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Abstract Title: Exploring the contributions of self-efficacy and test anxiety to gender differences in assessments
Abstract: The observed performance difference between women and men on assessments in physics---the ``gender gap''---is a significant and persistent inequity which has broad implications for the participation of women in physics. Research also shows that gender-based inequities extend to affective measures, such as self-efficacy. In this exploratory study, we report on gender disparities in self-efficacy and test anxiety and their relationship to assessment scores in our active-learning introductory physics course. Overall, gender-based differences in favour of men are observed in all our measures, with women having lower scores on measures associated with success (self-efficacy and assessment scores) and a higher score on a possibly detrimental affective factor (test anxiety). Using a multiple regression model-selection process to explore which measures may explain end-of-course Force Concept Inventory (FCI) and final exam scores, we find that the best fitting models include FCI pretest and self-efficacy as predictors, but do not include test anxiety.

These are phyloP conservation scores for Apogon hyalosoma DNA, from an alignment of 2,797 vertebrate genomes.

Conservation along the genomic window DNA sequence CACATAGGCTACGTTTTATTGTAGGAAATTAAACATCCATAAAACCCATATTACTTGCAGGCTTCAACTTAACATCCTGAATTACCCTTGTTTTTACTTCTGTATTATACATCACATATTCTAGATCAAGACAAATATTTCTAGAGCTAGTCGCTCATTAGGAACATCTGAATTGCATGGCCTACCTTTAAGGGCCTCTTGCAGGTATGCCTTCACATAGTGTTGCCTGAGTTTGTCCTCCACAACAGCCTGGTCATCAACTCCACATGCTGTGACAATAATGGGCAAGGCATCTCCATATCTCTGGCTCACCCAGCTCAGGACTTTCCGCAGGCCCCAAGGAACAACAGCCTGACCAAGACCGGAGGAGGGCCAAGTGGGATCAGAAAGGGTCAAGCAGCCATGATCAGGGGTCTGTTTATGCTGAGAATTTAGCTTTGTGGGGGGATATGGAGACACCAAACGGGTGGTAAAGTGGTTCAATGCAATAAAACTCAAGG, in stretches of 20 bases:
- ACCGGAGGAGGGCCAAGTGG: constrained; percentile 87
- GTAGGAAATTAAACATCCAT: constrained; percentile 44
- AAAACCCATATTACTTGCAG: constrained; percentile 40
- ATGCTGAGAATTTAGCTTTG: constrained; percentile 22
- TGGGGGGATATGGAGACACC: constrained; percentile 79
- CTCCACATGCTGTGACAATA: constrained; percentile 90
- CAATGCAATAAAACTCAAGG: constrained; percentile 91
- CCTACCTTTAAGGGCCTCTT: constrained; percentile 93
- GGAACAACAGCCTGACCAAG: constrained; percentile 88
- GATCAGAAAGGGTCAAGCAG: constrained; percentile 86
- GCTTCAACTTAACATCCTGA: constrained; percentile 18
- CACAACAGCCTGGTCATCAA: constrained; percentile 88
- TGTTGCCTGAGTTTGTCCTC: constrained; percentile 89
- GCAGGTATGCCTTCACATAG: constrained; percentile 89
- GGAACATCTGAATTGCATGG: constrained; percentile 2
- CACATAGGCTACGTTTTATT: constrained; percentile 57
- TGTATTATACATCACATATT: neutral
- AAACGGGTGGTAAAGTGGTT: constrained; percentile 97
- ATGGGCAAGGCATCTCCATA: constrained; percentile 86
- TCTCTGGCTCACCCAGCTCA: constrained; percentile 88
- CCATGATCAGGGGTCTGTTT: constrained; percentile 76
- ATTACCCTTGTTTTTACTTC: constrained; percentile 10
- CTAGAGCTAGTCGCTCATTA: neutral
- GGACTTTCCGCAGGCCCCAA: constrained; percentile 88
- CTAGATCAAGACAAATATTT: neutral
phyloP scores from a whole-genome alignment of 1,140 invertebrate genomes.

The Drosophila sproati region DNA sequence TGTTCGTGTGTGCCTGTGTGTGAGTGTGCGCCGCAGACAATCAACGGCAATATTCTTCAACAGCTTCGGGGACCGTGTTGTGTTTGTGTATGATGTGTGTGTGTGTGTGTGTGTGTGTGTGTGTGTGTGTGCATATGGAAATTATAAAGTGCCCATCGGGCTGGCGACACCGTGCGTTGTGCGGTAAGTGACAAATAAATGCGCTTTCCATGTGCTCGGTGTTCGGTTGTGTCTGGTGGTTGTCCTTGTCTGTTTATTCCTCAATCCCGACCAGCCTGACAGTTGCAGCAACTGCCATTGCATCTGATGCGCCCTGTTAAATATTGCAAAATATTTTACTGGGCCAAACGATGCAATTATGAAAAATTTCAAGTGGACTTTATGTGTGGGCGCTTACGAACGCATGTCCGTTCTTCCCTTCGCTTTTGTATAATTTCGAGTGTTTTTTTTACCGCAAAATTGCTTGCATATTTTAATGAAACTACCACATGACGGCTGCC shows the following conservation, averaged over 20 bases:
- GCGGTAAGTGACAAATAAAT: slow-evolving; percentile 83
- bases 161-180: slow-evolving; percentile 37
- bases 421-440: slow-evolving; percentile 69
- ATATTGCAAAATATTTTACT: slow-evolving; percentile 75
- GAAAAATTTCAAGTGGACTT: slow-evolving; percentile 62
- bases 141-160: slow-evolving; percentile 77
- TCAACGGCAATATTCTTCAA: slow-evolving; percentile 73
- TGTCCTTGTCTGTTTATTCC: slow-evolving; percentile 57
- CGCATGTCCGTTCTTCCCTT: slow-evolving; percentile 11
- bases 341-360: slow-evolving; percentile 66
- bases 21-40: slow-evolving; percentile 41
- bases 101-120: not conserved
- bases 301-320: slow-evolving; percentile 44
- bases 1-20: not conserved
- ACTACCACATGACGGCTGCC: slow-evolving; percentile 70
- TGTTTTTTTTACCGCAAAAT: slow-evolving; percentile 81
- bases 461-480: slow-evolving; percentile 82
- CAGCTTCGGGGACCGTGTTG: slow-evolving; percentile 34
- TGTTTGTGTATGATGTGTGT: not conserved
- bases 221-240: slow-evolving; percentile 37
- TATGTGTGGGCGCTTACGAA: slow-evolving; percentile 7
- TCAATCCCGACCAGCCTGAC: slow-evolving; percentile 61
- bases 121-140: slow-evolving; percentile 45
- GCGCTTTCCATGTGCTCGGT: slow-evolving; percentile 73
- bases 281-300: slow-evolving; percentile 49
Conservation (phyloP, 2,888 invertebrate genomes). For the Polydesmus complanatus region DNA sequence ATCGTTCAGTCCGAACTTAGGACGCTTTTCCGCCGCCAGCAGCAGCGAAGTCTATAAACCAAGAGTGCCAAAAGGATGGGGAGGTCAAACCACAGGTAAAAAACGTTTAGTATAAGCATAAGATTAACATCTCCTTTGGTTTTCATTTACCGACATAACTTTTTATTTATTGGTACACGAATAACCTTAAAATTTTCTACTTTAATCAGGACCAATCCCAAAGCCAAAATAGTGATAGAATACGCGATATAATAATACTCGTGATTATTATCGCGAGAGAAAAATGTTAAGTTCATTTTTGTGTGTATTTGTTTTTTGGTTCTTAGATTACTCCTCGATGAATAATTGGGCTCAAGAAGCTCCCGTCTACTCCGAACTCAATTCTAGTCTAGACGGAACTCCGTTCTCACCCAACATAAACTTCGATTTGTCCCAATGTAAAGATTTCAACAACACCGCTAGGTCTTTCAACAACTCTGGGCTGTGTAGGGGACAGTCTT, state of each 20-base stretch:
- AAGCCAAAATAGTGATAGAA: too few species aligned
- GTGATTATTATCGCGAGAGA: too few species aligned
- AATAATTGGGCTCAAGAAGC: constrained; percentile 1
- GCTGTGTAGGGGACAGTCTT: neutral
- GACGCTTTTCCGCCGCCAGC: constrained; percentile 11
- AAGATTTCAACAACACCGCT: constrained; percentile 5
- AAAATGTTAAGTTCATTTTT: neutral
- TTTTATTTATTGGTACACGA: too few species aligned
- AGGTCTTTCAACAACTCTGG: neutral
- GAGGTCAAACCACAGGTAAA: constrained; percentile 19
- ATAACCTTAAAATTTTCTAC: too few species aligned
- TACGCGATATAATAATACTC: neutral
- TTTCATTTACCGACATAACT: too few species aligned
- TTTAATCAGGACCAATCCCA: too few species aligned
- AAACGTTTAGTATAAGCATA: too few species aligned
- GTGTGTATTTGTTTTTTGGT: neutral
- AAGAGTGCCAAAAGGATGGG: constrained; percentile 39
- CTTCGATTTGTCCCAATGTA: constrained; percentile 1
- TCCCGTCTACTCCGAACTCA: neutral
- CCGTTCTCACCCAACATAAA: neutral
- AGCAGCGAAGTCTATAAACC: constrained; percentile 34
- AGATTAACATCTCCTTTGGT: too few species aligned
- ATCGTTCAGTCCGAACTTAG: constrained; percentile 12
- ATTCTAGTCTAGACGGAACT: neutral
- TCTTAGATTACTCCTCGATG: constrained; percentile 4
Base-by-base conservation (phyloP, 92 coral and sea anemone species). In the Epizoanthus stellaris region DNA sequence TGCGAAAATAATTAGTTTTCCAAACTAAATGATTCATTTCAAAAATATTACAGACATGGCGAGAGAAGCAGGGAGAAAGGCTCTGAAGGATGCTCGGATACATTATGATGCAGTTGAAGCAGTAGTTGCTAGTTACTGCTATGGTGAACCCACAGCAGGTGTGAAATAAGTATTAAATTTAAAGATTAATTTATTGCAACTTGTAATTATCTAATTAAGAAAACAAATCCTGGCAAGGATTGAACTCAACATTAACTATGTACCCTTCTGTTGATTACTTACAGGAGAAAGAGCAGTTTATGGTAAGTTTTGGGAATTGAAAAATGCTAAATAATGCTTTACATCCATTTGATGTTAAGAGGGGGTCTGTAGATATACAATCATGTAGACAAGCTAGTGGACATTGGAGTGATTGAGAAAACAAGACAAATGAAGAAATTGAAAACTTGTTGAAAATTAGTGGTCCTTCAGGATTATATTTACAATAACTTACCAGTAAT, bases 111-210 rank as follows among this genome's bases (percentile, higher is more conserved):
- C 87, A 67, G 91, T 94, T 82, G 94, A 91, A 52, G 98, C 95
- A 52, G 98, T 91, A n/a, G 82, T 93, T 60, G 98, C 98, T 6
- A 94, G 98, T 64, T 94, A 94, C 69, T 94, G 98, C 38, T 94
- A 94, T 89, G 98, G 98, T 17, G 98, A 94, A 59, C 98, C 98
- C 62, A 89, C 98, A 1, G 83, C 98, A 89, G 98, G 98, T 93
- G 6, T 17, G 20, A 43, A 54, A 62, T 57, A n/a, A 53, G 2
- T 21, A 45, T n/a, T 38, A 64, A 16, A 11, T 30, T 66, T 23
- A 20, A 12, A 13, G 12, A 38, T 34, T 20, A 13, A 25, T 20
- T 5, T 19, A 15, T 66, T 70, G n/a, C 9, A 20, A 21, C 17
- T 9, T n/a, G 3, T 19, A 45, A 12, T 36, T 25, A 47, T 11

Abstract Type: Contributed Poster Presentation
Session Time: Poster Session I
Poster Number: 1.K1
Contributed Paper Record: Contributed Paper Information
Contributed Paper Download: Download Contributed Paper

Author/Organizer Information

Primary Contact: Jared Stang
University of British Columbia
Vancouver, Non U.S. V6T 1Z1
Phone: 6048225527
and Co-Presenter(s)
Emily Altiere, University of British Columbia
Joss Ives, University of British Columbia
Patrick Dubois, University of British Columbia